The Diwali, also known as the festival of lights, is one of the biggest religious festivals in Hinduism (although it is also celebrated by the Jains and the Sikhs). It goes on from the 13th day of the dark half of the lunar month Ashvin, to the second day of the light half of Karttika, lasting for five days. Each day represents a story that is associated to the festival. This year, it starts tomorrow, on Sunday 3rd of November.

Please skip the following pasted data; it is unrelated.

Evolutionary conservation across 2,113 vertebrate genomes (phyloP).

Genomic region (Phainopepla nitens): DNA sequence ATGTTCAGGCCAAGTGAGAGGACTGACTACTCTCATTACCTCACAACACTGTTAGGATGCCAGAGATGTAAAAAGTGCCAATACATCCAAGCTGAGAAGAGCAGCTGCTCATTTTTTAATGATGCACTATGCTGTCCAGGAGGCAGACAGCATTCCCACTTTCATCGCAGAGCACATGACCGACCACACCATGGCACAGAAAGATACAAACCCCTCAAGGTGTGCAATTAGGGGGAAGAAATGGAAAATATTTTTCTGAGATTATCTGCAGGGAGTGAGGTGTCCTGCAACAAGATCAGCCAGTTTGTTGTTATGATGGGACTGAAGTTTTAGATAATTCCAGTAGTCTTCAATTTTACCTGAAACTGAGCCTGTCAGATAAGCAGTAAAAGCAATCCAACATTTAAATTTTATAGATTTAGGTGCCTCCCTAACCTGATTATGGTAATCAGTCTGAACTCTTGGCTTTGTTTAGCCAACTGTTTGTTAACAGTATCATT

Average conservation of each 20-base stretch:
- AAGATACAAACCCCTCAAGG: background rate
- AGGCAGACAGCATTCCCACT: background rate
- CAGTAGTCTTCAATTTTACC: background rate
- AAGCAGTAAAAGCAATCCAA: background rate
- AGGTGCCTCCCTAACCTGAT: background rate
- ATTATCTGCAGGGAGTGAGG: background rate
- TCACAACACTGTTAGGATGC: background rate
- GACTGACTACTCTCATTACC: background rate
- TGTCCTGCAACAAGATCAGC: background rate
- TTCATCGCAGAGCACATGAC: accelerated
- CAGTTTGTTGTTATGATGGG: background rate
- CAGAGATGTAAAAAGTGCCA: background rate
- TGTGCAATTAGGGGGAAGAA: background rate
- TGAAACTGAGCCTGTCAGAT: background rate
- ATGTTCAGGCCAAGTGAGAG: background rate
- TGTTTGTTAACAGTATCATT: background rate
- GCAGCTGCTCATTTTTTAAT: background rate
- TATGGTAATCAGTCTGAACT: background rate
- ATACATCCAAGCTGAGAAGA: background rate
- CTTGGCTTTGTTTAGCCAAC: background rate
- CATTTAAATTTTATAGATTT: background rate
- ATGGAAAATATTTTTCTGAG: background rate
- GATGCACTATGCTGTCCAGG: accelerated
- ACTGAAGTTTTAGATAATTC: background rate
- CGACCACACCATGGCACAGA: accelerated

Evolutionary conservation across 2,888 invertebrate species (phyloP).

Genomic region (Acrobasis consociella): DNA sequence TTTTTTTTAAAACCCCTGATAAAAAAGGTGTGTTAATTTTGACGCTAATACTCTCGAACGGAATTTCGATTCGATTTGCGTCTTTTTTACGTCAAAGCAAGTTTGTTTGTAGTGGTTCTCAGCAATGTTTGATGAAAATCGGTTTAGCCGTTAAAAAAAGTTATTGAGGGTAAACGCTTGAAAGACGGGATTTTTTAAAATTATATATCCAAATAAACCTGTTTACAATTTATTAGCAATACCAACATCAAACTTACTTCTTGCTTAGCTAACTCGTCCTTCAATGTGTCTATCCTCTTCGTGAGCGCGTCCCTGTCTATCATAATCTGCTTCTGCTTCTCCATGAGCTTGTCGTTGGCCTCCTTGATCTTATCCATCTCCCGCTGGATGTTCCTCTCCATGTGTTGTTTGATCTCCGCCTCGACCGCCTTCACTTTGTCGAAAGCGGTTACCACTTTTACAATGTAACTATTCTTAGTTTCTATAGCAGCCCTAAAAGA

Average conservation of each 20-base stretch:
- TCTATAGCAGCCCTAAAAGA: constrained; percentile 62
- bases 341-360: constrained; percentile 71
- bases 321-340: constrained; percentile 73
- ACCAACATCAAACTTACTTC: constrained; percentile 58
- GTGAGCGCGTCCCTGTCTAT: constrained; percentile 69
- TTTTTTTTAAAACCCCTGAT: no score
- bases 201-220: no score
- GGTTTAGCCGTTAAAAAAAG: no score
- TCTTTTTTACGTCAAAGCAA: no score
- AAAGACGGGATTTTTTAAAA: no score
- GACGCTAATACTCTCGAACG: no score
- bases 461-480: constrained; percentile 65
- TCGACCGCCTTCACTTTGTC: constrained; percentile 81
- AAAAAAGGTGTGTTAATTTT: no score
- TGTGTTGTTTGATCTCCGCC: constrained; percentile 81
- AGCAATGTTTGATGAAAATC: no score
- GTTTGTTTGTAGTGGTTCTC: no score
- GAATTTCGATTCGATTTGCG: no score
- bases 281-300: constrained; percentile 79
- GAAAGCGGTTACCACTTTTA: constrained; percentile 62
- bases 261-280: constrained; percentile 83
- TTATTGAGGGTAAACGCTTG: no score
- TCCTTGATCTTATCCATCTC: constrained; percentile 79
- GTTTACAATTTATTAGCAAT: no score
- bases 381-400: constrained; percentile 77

The festival represents the victory of light over darkness, a time of prayer for wealth and knowledge. Its name comes from the word dipavali, that means “row of lights”. Hence, during the festival, lights, in the form of candles, earthenware oil and normal lamps, fireworks, are lighten all throughout India to welcome Lakshmi, the goddess of wealth (although in certain parts of India other gods are celebrated). Candles float in rivers, and are displayed on houses and temples, making many people say that it is a truly enchanting thing to experience.